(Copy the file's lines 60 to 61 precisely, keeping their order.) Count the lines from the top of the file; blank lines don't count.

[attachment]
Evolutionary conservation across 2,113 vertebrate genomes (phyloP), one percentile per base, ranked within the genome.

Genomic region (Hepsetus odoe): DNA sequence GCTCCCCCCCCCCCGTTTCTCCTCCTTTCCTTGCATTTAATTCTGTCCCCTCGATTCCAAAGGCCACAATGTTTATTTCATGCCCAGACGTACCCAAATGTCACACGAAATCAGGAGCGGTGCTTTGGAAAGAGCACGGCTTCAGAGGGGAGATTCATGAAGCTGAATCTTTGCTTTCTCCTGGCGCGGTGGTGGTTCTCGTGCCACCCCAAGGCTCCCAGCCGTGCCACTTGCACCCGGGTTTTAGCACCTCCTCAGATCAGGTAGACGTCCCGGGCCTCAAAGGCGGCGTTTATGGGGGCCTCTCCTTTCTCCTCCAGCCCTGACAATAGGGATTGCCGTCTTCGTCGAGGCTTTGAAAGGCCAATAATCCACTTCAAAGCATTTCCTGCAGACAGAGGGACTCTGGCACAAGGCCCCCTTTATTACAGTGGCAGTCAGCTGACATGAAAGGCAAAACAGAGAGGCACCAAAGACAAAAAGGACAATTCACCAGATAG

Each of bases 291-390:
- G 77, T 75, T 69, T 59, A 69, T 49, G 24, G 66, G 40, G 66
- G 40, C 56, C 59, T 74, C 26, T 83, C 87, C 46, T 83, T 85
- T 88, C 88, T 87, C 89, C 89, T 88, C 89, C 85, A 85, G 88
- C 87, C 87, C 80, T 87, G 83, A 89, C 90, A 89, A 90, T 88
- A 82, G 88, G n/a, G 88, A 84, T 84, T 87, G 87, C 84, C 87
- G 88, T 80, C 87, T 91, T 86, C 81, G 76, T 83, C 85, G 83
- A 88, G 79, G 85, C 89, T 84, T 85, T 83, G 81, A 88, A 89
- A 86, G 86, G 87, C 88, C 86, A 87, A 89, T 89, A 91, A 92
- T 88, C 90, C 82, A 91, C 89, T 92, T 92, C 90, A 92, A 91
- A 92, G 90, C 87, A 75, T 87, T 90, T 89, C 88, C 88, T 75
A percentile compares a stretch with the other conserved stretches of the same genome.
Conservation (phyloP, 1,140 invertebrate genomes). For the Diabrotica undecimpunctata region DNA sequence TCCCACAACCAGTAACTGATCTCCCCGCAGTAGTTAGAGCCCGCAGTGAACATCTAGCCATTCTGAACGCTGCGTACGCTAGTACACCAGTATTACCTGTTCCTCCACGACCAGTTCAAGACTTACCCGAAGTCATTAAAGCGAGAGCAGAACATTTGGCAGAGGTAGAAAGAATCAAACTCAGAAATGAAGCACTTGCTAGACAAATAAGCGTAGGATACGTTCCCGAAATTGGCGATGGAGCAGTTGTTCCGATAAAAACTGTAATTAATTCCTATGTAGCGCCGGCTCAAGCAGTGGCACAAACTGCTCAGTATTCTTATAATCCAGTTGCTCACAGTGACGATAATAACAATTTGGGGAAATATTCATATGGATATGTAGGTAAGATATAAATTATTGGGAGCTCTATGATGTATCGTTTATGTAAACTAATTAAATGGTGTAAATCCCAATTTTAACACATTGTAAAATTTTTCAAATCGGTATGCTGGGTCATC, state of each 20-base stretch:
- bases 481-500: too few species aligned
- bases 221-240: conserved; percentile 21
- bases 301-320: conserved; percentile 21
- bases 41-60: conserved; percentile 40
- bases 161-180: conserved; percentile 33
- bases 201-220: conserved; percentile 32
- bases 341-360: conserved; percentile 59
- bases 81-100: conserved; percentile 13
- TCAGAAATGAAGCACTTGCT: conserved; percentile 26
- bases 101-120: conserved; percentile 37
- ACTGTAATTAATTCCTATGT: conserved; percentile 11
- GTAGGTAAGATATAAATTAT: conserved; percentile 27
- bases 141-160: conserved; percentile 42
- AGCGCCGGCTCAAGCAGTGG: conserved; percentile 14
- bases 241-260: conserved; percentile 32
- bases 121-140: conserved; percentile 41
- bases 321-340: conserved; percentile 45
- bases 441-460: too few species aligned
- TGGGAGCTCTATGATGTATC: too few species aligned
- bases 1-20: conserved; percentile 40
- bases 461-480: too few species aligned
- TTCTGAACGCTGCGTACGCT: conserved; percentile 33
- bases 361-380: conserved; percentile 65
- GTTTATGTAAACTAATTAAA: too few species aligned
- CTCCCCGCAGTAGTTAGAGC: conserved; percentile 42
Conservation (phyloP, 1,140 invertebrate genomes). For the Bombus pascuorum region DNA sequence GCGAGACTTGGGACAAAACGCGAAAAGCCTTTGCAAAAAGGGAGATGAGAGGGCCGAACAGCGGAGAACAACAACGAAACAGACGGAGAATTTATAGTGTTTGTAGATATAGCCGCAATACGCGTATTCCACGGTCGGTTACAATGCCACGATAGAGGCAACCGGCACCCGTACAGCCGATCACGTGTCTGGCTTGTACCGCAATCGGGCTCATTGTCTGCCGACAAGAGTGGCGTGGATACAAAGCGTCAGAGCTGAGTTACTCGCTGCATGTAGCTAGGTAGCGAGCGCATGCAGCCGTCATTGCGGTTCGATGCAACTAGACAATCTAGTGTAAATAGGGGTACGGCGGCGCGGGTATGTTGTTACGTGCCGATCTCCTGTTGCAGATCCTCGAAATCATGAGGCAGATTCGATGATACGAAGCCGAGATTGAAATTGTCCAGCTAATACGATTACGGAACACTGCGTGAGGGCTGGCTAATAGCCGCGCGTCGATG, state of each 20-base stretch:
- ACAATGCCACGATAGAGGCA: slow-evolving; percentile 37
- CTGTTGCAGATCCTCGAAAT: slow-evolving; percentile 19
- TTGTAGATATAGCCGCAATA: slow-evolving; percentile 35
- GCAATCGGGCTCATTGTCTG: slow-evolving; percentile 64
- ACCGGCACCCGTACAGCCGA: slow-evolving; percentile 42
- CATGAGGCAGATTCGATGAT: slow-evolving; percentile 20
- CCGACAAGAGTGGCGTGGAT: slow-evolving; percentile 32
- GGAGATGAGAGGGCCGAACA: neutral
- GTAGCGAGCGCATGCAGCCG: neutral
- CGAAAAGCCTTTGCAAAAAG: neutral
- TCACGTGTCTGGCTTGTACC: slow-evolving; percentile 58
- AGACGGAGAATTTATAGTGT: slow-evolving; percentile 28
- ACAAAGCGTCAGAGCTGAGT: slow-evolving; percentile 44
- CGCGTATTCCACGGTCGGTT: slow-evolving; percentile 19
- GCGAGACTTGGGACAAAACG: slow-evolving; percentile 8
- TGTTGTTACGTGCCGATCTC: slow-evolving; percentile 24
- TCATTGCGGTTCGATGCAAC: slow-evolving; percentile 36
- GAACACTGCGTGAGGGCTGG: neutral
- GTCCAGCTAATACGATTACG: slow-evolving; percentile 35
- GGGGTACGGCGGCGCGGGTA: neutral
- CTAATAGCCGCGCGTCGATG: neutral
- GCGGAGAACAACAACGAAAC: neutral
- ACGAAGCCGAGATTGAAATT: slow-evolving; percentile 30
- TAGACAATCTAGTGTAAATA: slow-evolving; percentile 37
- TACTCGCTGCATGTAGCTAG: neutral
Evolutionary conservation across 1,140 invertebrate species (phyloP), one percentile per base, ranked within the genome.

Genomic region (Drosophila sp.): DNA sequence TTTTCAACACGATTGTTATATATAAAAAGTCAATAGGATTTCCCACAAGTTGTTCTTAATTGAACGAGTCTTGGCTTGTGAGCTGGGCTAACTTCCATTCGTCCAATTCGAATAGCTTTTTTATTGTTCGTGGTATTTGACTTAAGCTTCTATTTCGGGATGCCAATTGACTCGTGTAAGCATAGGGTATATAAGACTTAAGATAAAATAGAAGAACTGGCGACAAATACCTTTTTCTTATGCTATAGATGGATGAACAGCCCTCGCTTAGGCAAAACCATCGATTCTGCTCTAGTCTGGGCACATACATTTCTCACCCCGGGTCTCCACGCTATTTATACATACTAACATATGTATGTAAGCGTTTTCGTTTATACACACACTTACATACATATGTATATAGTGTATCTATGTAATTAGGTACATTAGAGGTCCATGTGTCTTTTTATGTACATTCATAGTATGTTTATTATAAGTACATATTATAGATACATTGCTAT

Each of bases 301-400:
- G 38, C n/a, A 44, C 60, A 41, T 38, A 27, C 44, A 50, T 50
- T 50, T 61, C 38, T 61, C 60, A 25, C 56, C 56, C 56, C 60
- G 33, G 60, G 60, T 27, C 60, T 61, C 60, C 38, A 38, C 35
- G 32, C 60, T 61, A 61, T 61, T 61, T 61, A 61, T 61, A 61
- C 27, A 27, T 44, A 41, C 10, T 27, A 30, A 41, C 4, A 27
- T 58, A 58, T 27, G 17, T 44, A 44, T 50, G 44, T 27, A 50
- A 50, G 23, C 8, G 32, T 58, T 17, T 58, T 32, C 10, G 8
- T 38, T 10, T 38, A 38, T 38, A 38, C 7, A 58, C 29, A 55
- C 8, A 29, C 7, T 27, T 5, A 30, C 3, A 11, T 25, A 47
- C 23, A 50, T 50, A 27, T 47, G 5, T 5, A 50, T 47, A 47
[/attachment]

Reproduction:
- GTCCAGCTAATACGATTACG: slow-evolving; percentile 35
- GGGGTACGGCGGCGCGGGTA: neutral